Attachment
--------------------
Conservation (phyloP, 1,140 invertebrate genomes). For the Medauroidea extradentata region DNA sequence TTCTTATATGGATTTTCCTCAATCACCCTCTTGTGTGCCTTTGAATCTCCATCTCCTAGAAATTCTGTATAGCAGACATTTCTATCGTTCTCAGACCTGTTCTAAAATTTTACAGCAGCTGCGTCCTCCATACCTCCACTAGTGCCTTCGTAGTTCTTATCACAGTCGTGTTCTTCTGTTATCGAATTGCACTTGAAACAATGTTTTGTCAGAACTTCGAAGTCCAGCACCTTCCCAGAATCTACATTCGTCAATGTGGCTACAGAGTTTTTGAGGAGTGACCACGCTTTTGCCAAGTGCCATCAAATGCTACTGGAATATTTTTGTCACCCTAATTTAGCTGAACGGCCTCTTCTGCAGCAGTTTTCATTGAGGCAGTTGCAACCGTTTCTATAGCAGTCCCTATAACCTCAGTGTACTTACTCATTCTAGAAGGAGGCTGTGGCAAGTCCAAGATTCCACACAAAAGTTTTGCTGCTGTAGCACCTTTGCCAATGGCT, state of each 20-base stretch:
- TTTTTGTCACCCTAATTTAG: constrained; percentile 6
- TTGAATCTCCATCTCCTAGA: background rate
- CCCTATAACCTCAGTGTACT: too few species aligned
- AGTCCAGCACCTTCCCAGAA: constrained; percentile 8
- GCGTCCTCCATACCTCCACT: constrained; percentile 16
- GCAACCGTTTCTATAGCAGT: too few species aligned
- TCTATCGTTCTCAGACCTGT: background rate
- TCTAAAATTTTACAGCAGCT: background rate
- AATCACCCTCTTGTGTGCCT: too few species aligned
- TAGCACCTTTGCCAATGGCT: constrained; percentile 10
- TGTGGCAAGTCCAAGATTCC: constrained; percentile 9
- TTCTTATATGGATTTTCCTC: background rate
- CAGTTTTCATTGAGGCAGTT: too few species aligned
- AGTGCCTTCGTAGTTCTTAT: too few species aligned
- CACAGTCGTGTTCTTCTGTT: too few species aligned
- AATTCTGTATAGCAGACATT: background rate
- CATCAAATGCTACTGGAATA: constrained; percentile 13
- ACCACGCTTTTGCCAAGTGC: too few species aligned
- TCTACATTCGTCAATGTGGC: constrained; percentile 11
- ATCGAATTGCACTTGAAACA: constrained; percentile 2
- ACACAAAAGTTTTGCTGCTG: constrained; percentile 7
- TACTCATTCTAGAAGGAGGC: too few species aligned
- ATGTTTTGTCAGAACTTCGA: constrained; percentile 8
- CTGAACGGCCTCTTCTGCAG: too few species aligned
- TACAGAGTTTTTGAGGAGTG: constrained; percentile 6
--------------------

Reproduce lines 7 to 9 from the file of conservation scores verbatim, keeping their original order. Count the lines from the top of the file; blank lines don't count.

- GCAACCGTTTCTATAGCAGT: too few species aligned
- TCTATCGTTCTCAGACCTGT: background rate
- TCTAAAATTTTACAGCAGCT: background rate